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Monday, November 28, 2011

Why You Need To Care About The EU

What seems like a million years ago - 2008 - I was an Executive Vice President for a small community bank in the SF Bay Area.  We were NOT on the Too Big To Fail list!

Our investment policy stated that we'd only buy investment securities from AAA rated companies, or from the Federal Government.  If there was an investment we wanted to put money into that didn't meet those criteria, we would buy insurance to protect us.

This insurance was called a Credit Default Swap (CDS).  We'd do research on the strength of the company issuing the CDSs to make sure that if our investment went bad, the "insurance company" had the financial strength to meet its obligations.

Something that is important to understand is that the companies that issue these CDSs have no interest or control in the securities they're insuring.  They simply create these policies out of thin air.  They are part of the greater derivatives market (a newly created financial instrument that is derived from another one).

They do research on the underlying securities (say, Mortgage Backed Securities) to determine the likelihood of there being a default on the security (like, for instance, if the people making the payments on the mortgages stop making payments).  If enough of the payment stream is disrupted, the insurance company must pay up.

Similarly, when companies issue bonds, these are essentially loans.  You give the company X dollars, and they give you a stream of payments to pay down the loan.  If the company goes teats-up, the stockholders take the first hit.  They're wiped out.  The bond holders are (usually) secured creditors.  The assets of the company are sold, and the bond holders get some of their money back.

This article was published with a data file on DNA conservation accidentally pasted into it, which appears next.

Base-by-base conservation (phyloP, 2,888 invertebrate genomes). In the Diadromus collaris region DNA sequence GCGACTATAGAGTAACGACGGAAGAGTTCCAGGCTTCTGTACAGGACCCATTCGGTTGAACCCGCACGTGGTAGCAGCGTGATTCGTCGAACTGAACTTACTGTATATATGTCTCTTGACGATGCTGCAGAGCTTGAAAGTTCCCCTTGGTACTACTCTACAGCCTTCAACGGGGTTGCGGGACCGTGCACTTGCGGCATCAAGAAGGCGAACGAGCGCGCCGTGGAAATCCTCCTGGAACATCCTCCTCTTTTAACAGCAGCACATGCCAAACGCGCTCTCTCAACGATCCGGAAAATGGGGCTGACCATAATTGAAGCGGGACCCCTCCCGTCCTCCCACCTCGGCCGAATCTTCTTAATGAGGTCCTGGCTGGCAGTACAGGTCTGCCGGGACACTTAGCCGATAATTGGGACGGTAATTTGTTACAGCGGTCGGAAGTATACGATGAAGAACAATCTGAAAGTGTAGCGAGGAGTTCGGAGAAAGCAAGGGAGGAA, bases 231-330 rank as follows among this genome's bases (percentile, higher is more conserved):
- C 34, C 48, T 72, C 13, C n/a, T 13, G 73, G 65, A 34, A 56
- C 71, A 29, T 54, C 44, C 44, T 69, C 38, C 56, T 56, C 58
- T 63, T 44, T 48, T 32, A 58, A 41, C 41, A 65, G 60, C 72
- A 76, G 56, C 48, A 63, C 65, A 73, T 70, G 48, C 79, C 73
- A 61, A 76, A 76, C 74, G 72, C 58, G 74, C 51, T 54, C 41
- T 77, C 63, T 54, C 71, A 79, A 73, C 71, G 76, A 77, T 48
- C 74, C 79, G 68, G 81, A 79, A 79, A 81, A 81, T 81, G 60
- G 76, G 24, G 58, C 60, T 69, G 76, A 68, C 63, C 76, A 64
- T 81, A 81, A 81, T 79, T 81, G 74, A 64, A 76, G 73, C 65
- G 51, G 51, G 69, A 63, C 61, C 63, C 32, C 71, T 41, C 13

If the bond holder doesn't get back all of his investment PLUS interest, AND he bought a CDS, the CDS issuers make up the difference.

So how does this relate to the European Union (EU)?  The short answer is, European countries and banks have issued a ton of bonds.  US banks have issued a ton of CDSs on those bonds.  If the Euro countries and banks crash, our biggest banks crash with them.

How can that be?  Surely, like a real insurance company, the banks that issued the CDSs held cash or other assets in reserve to cover losses, right?

Uhm, not so much -
Goldman Sachs and US banks have guaranteed perhaps one trillion dollars or more of European sovereign debt [Euro "treasuries" - .ed] by selling swaps or insurance against which they have not reserved. The fees the US banks received for guaranteeing the values of European sovereign debt instruments simply went into profits and executive bonuses. This, of course, is what ruined the American insurance giant, AIG, leading to the TARP bailout at US taxpayer expense and Goldman Sachs’ enormous profits.